Books for retirement | Inquirer Opinion
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Books for retirement

Books for retirement

I once seriously considered downsizing and selling my library. Physical books and files take up a lot of space in my home, compared to my digital library, in a one terabyte external drive that fits in my palm. I have soft copies of all the books, articles, references, and photos I need for teaching and writing. What will I do with the proceeds from the sale of my library? I will acquire half a dozen extremely expensive Philippine books that I can take care of easily compared to two rooms full of books.

What books would these be? Perhaps an autographed first edition of Rizal’s “Noli me Tangere” (1887) or “El Filibusterismo” (1891). Both if they are available and I can afford them. Then I dream of owning samples of early Philippine printing by the likes of Tomas Pinpin’s “Librong Pagaaralan nang mga Tagalog nang Uicang Castilla” (1610) and Pedro Murillo Velarde’s “Historia de la provincia de Philipinas de la Compañia de Jesus: segunda parte que comprehende los progresos de esta provincia desde el año de 1616 hasta el de 1716” printed and with the famous map and frontispiece by Nicolas de la Cruz Bagay in 1749.

Another unicorn is Gaspar de San Agustin’s “Conquistas de las islas Filipinas” (1698) not so much for the text but its wonderful frontispiece that depicts a group being blessed by divine light: on the right you have Spanish King Philip II, pointing to the islands that now bear his name, behind him is Miguel Lopez de Legazpi, first governor general of the Philippines. On the left side of the engraving is a group of religious led by St. Augustine, whose friar order was the first to arrive in the Philippines in 1565. Peering behind St. Augustine is a friar holding an astrolabe, Fray Andrés de Urdaneta, who is often credited with finding the “tornaviaje” or the return route from the Philippines to Mexico. More recent research, however, proves that a wayward member of the Legazpi expedition actually arrived in Mexico earlier than Urdaneta, but unfortunately, he was declared a deserter and disappeared from the record. This proves that history is best described using a social media term describing relationships as “It’s complicated.”

One can only wish that Philippine history textbooks be made palatable by having more pictures than text because maps, engravings, and illustrations in early books can spark more engagement than text, even if these are complicated for what they include and exclude in a visual re-presentation of history and the world. I have always been fascinated by early atlases of the world where the Philippine Islands appear on maps together with an assortment of sea monsters, mermaids, and mermen.


So far, the most marvelous maps I have seen from Spanish colonial times are those drawn in 1761 by Vicente de Memije that depict the geographic aspect of the Hispanic world and the symbolic aspect of the Hispanic world where geography is reworked into the shape of Hispania, the allegorical personification of Spain. Like the Virgin Mary, this beautiful woman gazes at cherubs flying in the heavens. She holds a Spanish flag on a staff, representing the demarcation line established by Alexander VI in 1493 in the Papal Bull “Inter Caetera.” Dividing the world in half, like an orange, the pope gave half of the unknown world to Spain and the other half to Portugal to maintain peace between the competitors in the so-called voyages of discovery. Hispania wears a crown made up of all the Spanish provinces. On her neck hangs a diadem like a compass rose from which radiate the fabled treasure ships that brought the wonders, tastes, and treasures of Asia to Europe. Hispania wears a mantle that is formed from the map of Spanish America. Her long, shapely legs are constructed from the galleon routes to and from Mexico and the Philippines. Nowhere else has a maritime route been drawn so sensuously.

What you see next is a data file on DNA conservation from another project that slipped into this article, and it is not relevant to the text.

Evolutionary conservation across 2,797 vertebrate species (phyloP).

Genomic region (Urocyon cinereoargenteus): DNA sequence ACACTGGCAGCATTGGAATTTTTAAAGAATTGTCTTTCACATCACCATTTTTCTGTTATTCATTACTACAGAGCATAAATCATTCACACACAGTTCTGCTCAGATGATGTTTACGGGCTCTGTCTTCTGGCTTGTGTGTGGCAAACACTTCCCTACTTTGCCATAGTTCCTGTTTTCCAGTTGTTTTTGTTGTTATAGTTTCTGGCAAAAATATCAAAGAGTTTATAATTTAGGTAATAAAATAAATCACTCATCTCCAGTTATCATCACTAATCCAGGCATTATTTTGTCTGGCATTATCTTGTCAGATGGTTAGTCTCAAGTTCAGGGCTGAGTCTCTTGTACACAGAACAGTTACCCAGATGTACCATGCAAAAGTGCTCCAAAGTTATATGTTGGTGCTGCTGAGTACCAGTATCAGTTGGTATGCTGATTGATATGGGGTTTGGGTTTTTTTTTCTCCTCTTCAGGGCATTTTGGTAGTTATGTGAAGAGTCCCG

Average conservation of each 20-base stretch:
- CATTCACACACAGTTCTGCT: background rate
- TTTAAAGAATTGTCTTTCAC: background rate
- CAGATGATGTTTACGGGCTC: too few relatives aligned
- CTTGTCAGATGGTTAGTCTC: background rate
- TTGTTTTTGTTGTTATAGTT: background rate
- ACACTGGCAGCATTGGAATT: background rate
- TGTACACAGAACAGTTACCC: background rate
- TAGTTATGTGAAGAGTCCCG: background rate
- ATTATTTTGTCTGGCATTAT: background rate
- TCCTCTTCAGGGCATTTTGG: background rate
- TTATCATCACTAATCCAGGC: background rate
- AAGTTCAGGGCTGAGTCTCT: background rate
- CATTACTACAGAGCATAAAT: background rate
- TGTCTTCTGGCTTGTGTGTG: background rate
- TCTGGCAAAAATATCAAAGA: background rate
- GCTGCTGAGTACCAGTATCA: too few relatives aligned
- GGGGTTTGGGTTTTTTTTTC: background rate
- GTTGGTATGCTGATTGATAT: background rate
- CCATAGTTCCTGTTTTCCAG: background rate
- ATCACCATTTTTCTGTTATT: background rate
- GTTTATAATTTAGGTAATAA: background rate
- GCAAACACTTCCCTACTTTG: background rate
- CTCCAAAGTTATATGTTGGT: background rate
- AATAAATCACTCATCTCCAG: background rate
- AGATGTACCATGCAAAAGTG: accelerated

Finally, at the bottom, at Hispanias feet you will find her “tsinelas” or slippers made from the Philippine islands: on the right you have Luzon while the left slipper is Mindanao. Some of my students, who refer to Hispania’s tsinelas as Havaianas, have different reactions to this image. One group finds insult in having Filipinas as the slippers of Hispania. Others see it more positively, arguing that without the tiny tsinelas, Hispania would not be able to stand and carry the weight of empire.Another rare and expensive set of books on my wish list is Juan de la Concepcion’s 14-volume “Historia general de Philipinas: conquistas espirituales y temporales de estos españoles dominios, establecimientos progresos, y decadencias …” published in Manila from 1788-1792. Again more valuable than the contents are the physical books themselves, bound in vellum, and with maps by Nicolas de la Cruz Bagay. In terms of rarity and historical importance, there is Maximilian of Transylvania’s “De moluccis insulis” (1523). The first book on the Philippines, drawn from interviews of the survivors of the Magellan expedition.

Looking at my wish list of unattainable unicorns, I realize that these books are not meant to be read, but serve as an investment for my twilight years. The rarest of Filipiniana will always keep their value, and, in the long run, may be a better deal than my paltry SSS pension.

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